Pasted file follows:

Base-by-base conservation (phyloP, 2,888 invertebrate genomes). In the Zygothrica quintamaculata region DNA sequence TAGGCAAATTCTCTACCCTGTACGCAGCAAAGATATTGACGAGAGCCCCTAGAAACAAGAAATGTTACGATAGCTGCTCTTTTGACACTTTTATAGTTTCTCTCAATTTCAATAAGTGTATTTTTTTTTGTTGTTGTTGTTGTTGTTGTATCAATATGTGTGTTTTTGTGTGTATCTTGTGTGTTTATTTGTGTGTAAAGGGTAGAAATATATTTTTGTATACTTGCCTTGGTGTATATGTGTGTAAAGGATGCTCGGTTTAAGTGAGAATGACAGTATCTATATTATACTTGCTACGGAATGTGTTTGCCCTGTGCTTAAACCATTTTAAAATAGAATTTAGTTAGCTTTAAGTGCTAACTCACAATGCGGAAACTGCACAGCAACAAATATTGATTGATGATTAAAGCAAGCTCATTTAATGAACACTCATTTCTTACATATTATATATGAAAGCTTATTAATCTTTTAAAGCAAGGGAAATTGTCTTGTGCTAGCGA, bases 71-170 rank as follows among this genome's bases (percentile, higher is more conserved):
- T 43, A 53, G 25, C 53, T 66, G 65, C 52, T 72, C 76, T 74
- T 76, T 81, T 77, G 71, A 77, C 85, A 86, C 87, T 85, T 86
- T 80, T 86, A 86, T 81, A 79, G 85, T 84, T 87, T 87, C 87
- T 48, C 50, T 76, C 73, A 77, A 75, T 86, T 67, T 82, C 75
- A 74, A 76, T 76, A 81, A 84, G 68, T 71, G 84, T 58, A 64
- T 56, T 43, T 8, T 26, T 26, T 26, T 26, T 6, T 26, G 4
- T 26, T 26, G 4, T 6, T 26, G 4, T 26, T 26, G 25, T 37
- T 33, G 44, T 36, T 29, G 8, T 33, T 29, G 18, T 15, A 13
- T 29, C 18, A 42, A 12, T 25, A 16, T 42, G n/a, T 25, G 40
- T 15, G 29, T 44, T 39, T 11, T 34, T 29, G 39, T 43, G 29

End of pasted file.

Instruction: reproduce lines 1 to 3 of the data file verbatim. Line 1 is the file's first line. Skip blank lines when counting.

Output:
Base-by-base conservation (phyloP, 2,888 invertebrate genomes). In the Zygothrica quintamaculata region DNA sequence TAGGCAAATTCTCTACCCTGTACGCAGCAAAGATATTGACGAGAGCCCCTAGAAACAAGAAATGTTACGATAGCTGCTCTTTTGACACTTTTATAGTTTCTCTCAATTTCAATAAGTGTATTTTTTTTTGTTGTTGTTGTTGTTGTTGTATCAATATGTGTGTTTTTGTGTGTATCTTGTGTGTTTATTTGTGTGTAAAGGGTAGAAATATATTTTTGTATACTTGCCTTGGTGTATATGTGTGTAAAGGATGCTCGGTTTAAGTGAGAATGACAGTATCTATATTATACTTGCTACGGAATGTGTTTGCCCTGTGCTTAAACCATTTTAAAATAGAATTTAGTTAGCTTTAAGTGCTAACTCACAATGCGGAAACTGCACAGCAACAAATATTGATTGATGATTAAAGCAAGCTCATTTAATGAACACTCATTTCTTACATATTATATATGAAAGCTTATTAATCTTTTAAAGCAAGGGAAATTGTCTTGTGCTAGCGA, bases 71-170 rank as follows among this genome's bases (percentile, higher is more conserved):
- T 43, A 53, G 25, C 53, T 66, G 65, C 52, T 72, C 76, T 74
- T 76, T 81, T 77, G 71, A 77, C 85, A 86, C 87, T 85, T 86